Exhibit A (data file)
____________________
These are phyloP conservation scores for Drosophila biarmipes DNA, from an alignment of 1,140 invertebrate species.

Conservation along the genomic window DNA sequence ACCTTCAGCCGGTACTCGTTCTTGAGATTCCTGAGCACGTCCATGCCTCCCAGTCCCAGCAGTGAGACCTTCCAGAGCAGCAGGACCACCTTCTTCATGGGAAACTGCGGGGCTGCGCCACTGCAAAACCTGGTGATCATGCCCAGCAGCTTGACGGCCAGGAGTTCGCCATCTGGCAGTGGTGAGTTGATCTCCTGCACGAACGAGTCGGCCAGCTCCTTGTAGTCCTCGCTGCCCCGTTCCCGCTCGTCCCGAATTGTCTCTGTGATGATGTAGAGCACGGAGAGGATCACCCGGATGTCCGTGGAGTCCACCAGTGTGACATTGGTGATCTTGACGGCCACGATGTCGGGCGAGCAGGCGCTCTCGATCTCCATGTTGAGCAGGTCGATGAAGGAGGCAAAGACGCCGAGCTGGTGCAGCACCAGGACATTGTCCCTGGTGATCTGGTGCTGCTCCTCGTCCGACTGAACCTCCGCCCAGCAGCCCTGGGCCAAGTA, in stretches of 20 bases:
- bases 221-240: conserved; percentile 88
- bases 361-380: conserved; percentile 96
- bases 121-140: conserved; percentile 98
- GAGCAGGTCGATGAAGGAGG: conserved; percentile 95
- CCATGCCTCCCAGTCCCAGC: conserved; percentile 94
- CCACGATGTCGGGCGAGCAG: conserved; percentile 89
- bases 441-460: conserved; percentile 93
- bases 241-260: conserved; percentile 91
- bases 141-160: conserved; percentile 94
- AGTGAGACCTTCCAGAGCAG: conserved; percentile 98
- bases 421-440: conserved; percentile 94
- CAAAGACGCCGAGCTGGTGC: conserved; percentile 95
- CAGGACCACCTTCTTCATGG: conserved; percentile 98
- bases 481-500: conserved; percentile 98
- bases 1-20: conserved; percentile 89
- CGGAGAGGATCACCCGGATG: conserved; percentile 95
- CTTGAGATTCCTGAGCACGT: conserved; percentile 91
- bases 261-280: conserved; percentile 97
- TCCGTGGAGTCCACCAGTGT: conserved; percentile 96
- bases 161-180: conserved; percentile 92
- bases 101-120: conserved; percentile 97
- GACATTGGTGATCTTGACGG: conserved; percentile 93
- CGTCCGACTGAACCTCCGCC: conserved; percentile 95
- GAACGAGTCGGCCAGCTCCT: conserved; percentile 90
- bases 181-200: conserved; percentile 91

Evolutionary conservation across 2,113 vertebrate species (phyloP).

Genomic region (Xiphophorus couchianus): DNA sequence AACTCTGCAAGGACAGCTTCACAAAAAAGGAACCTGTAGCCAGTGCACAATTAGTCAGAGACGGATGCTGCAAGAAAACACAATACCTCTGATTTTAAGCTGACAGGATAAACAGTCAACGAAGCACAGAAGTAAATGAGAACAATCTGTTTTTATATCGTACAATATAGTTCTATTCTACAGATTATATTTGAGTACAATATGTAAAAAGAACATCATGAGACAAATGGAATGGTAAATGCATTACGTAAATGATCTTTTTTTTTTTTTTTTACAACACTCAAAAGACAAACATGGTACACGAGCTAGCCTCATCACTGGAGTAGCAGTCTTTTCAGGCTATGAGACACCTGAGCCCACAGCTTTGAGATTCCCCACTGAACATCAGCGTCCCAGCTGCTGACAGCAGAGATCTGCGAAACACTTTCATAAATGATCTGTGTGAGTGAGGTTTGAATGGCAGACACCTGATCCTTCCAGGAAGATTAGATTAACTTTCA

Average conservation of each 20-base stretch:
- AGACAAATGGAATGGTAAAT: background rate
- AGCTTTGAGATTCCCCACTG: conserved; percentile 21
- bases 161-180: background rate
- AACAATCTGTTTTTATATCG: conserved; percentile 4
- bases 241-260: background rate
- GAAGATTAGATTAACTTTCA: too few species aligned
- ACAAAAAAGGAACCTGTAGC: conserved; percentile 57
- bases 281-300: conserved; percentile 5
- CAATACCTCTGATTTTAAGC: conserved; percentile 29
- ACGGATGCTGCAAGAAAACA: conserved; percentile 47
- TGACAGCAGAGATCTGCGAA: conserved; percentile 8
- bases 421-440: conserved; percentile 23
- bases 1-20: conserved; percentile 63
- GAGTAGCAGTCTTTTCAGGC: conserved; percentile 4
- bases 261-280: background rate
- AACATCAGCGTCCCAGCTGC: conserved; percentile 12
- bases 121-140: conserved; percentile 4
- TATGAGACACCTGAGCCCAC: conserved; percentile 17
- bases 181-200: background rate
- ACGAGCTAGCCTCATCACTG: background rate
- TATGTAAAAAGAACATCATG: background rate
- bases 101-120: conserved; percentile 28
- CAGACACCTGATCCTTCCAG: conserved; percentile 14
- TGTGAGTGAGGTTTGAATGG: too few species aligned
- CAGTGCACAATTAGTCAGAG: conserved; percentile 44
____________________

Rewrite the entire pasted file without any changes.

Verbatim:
These are phyloP conservation scores for Drosophila biarmipes DNA, from an alignment of 1,140 invertebrate species.

Conservation along the genomic window DNA sequence ACCTTCAGCCGGTACTCGTTCTTGAGATTCCTGAGCACGTCCATGCCTCCCAGTCCCAGCAGTGAGACCTTCCAGAGCAGCAGGACCACCTTCTTCATGGGAAACTGCGGGGCTGCGCCACTGCAAAACCTGGTGATCATGCCCAGCAGCTTGACGGCCAGGAGTTCGCCATCTGGCAGTGGTGAGTTGATCTCCTGCACGAACGAGTCGGCCAGCTCCTTGTAGTCCTCGCTGCCCCGTTCCCGCTCGTCCCGAATTGTCTCTGTGATGATGTAGAGCACGGAGAGGATCACCCGGATGTCCGTGGAGTCCACCAGTGTGACATTGGTGATCTTGACGGCCACGATGTCGGGCGAGCAGGCGCTCTCGATCTCCATGTTGAGCAGGTCGATGAAGGAGGCAAAGACGCCGAGCTGGTGCAGCACCAGGACATTGTCCCTGGTGATCTGGTGCTGCTCCTCGTCCGACTGAACCTCCGCCCAGCAGCCCTGGGCCAAGTA, in stretches of 20 bases:
- bases 221-240: conserved; percentile 88
- bases 361-380: conserved; percentile 96
- bases 121-140: conserved; percentile 98
- GAGCAGGTCGATGAAGGAGG: conserved; percentile 95
- CCATGCCTCCCAGTCCCAGC: conserved; percentile 94
- CCACGATGTCGGGCGAGCAG: conserved; percentile 89
- bases 441-460: conserved; percentile 93
- bases 241-260: conserved; percentile 91
- bases 141-160: conserved; percentile 94
- AGTGAGACCTTCCAGAGCAG: conserved; percentile 98
- bases 421-440: conserved; percentile 94
- CAAAGACGCCGAGCTGGTGC: conserved; percentile 95
- CAGGACCACCTTCTTCATGG: conserved; percentile 98
- bases 481-500: conserved; percentile 98
- bases 1-20: conserved; percentile 89
- CGGAGAGGATCACCCGGATG: conserved; percentile 95
- CTTGAGATTCCTGAGCACGT: conserved; percentile 91
- bases 261-280: conserved; percentile 97
- TCCGTGGAGTCCACCAGTGT: conserved; percentile 96
- bases 161-180: conserved; percentile 92
- bases 101-120: conserved; percentile 97
- GACATTGGTGATCTTGACGG: conserved; percentile 93
- CGTCCGACTGAACCTCCGCC: conserved; percentile 95
- GAACGAGTCGGCCAGCTCCT: conserved; percentile 90
- bases 181-200: conserved; percentile 91

Evolutionary conservation across 2,113 vertebrate species (phyloP).

Genomic region (Xiphophorus couchianus): DNA sequence AACTCTGCAAGGACAGCTTCACAAAAAAGGAACCTGTAGCCAGTGCACAATTAGTCAGAGACGGATGCTGCAAGAAAACACAATACCTCTGATTTTAAGCTGACAGGATAAACAGTCAACGAAGCACAGAAGTAAATGAGAACAATCTGTTTTTATATCGTACAATATAGTTCTATTCTACAGATTATATTTGAGTACAATATGTAAAAAGAACATCATGAGACAAATGGAATGGTAAATGCATTACGTAAATGATCTTTTTTTTTTTTTTTTACAACACTCAAAAGACAAACATGGTACACGAGCTAGCCTCATCACTGGAGTAGCAGTCTTTTCAGGCTATGAGACACCTGAGCCCACAGCTTTGAGATTCCCCACTGAACATCAGCGTCCCAGCTGCTGACAGCAGAGATCTGCGAAACACTTTCATAAATGATCTGTGTGAGTGAGGTTTGAATGGCAGACACCTGATCCTTCCAGGAAGATTAGATTAACTTTCA

Average conservation of each 20-base stretch:
- AGACAAATGGAATGGTAAAT: background rate
- AGCTTTGAGATTCCCCACTG: conserved; percentile 21
- bases 161-180: background rate
- AACAATCTGTTTTTATATCG: conserved; percentile 4
- bases 241-260: background rate
- GAAGATTAGATTAACTTTCA: too few species aligned
- ACAAAAAAGGAACCTGTAGC: conserved; percentile 57
- bases 281-300: conserved; percentile 5
- CAATACCTCTGATTTTAAGC: conserved; percentile 29
- ACGGATGCTGCAAGAAAACA: conserved; percentile 47
- TGACAGCAGAGATCTGCGAA: conserved; percentile 8
- bases 421-440: conserved; percentile 23
- bases 1-20: conserved; percentile 63
- GAGTAGCAGTCTTTTCAGGC: conserved; percentile 4
- bases 261-280: background rate
- AACATCAGCGTCCCAGCTGC: conserved; percentile 12
- bases 121-140: conserved; percentile 4
- TATGAGACACCTGAGCCCAC: conserved; percentile 17
- bases 181-200: background rate
- ACGAGCTAGCCTCATCACTG: background rate
- TATGTAAAAAGAACATCATG: background rate
- bases 101-120: conserved; percentile 28
- CAGACACCTGATCCTTCCAG: conserved; percentile 14
- TGTGAGTGAGGTTTGAATGG: too few species aligned
- CAGTGCACAATTAGTCAGAG: conserved; percentile 44